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“The Commodores” Mark Remains Owned by the Active Band

In Commodores Entertainment Corporation v. Thomas McClary, Fifth Avenue Entertainment, LLC, Case No. 16-15794 (11th Cir. 2018) (Available Here), the Court of Appeals for the Eleventh Circuit held that when McClary left the Commodore band, he also left behind his common law rights to the mark, THE COMMODORES.

The dispute is over the trademark THE COMMODORES, a band name. McClary was an original member of the Commodores band formed in 1968, but split from the band in 1984. McClary formed “The 2014 Commodores” and “The Commodores Featuring Thomas McClary.” When the original two members of Commodores, (Commodores Entertainment Corporation)(“CEC”) who remain active with the group, found out, they filed suit against McClary claiming trademark infringement, trademark dilution, passing off, false advertising and unfair competition. The district court initially granted a preliminary injunction to CEC, which the 11th Circuit affirmed, then the district court granted judgment as a matter of law to CEC. McClary appealed from an order granting judgment as a matter of law to(“CEC”) and converting the preliminary injunction to a permanent one.

As a preliminary matter, the Court of Appeals declined to exercise pendent appellate jurisdiction over the motion to dismiss because it was not inextricably intertwined with the permanent injunction. The Court of Appeals also found that there was no abuse of discretion by the trial court’s exclusion of expert testimony that amounted to legal conclusions. The district court’s responsibility to serve as the singular source of law required it to be vigilant about the admissibility of legal conclusions from an expert witness.

On the trademark ownership issue, the Court of Appeals found there were no contested facts that would lead a reasonable juror to say that McClary should properly be termed the legal owner of the trademarks. Therefore, the district court’s grant of judgment as a matter of law was upheld. The Court of Appeals found that McClary’s argument failed for two reasons. First, the common-law trademark rights were initially jointly owned, could not be divided for simultaneous use by multiple independent parties, and remained in the group. Second, the various contractual agreements executed by the parties confirm the group members contemplated that marks were to be jointly but not severally owned and, that a member leaving the group would cease using the group’s name. Therefore, no reasonable juror could have found McClary retained a right to use the name THE COMMODORES on his own and separately from the group that has continually used the same name.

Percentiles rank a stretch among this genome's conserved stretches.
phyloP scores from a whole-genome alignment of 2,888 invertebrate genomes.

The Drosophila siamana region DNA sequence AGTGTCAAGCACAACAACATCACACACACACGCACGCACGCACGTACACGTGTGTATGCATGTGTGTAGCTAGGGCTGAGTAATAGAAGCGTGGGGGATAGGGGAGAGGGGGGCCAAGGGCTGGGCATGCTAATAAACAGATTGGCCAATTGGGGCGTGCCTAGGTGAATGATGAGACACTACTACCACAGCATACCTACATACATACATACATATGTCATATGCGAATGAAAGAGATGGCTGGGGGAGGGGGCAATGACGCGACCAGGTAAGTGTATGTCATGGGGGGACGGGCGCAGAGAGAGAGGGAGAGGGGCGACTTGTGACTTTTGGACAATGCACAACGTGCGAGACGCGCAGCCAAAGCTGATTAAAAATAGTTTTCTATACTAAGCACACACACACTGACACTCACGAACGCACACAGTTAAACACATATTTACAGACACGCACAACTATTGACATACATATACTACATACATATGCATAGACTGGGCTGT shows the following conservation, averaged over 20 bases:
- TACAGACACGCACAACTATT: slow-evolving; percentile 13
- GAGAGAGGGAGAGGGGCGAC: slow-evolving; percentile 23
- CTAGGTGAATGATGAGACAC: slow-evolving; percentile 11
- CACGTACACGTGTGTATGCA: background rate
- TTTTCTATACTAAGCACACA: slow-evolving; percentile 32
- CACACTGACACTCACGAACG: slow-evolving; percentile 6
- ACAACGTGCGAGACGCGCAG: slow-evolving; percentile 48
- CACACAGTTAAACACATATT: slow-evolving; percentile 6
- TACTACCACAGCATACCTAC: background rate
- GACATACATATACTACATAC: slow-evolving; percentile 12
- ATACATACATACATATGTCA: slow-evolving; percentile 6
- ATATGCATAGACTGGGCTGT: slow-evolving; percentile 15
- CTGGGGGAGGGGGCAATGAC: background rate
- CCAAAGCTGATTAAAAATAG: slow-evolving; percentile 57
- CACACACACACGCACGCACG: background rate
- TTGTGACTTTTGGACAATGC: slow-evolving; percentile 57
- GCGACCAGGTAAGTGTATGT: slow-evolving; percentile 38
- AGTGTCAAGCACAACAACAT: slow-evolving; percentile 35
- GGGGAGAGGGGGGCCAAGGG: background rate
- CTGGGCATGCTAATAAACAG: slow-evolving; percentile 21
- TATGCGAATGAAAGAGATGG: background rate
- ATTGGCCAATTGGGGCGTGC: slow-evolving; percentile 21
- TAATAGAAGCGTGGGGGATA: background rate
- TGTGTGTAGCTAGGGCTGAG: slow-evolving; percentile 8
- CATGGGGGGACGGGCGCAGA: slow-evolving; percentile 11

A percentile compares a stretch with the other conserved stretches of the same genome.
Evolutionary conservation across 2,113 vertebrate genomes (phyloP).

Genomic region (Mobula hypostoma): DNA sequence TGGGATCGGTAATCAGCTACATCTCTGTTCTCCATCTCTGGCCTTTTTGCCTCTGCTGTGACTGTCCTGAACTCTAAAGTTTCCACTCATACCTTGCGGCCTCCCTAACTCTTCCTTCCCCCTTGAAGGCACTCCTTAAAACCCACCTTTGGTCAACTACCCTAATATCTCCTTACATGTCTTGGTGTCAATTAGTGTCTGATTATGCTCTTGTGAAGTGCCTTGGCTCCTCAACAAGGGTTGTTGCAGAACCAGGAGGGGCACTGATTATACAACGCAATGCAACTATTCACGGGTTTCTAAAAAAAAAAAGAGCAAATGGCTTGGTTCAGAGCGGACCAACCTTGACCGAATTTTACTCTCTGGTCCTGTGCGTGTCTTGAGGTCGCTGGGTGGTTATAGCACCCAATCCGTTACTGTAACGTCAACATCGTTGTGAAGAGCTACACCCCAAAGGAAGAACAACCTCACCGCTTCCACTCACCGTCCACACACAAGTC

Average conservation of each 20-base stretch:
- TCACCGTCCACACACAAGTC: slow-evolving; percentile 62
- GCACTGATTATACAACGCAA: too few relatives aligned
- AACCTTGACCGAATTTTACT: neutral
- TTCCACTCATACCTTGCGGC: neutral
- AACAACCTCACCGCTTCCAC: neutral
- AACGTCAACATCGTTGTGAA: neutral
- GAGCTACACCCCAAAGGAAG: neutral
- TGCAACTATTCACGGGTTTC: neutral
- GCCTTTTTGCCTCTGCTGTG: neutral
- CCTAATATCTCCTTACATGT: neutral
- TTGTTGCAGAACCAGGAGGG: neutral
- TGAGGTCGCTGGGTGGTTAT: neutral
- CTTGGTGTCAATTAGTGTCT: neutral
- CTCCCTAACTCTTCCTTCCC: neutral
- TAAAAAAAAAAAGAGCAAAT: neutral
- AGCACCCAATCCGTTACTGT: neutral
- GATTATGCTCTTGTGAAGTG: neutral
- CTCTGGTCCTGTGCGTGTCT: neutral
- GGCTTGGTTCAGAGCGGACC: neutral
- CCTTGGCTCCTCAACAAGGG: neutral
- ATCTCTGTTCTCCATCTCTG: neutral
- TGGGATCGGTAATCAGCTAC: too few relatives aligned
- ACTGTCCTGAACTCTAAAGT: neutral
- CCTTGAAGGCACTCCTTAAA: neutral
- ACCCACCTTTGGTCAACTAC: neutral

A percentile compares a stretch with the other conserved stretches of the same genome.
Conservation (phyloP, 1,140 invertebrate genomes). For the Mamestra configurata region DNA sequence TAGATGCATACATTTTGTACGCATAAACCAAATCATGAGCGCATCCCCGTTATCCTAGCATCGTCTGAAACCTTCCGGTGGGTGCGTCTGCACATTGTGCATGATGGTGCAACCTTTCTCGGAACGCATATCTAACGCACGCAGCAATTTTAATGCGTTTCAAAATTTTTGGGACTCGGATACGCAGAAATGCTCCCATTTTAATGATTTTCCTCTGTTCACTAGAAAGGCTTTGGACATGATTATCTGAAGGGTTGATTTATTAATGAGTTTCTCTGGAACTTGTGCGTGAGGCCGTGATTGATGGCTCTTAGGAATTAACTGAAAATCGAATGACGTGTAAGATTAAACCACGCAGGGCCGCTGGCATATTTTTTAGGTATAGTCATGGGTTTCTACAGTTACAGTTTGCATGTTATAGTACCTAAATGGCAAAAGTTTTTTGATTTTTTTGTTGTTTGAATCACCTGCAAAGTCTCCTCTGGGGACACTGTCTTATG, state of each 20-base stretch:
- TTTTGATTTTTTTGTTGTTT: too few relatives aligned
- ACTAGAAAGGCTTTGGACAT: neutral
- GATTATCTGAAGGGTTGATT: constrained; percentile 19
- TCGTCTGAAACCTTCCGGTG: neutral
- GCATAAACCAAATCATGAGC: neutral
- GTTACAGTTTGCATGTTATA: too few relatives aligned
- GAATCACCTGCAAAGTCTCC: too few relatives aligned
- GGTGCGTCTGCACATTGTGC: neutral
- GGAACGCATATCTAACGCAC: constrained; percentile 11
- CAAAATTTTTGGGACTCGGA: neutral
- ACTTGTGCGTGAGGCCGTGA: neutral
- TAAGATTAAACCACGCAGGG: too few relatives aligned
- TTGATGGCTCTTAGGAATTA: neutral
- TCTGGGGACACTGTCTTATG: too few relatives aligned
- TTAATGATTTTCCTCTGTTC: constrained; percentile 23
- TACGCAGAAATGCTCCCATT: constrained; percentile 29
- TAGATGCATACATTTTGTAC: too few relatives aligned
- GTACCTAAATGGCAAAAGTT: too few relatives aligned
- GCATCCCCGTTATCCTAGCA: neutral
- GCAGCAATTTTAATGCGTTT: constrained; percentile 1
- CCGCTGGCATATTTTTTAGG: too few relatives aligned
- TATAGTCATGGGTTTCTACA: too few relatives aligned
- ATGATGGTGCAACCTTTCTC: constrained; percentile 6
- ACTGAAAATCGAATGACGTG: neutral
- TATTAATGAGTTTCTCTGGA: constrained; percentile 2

The Court of Appeals and the district court considered it a significant fact that the remaining original members controlled the quality and reputation of the band performing as “The Commodores,” thus retaining the common-law rights to the mark. The Court of Appeals found McClary’s other arguments unpersuasive, specifically, that he continued to receive royalties and that his withdraw from the band was forged. The Court of Appeals also found that the extraterritorial reach of the injunction was not overbroad, because both parties are citizens of the U.S. and use of the mark abroad would create confusion both abroad and in the U.S. Lastly, the Court of Appeals found that the trademark registrations were not fraudulent or defective. There was no fraud because there was uncontroverted testimony that King did not submit any false or incorrect information to the PTO. The trademark registration was not defective for failure to include the proper company name or failure to include the proper date of first use. A misstatement of the date of first use in the application is not fatal to the securing of a valid registration as long as there has been valid use of the mark prior to the filing date. See Angel Flight of Ga., Inc. v. Angel Flight Am., Inc., 522 F.3d 1200, 1210 (11th Cir. 2008).


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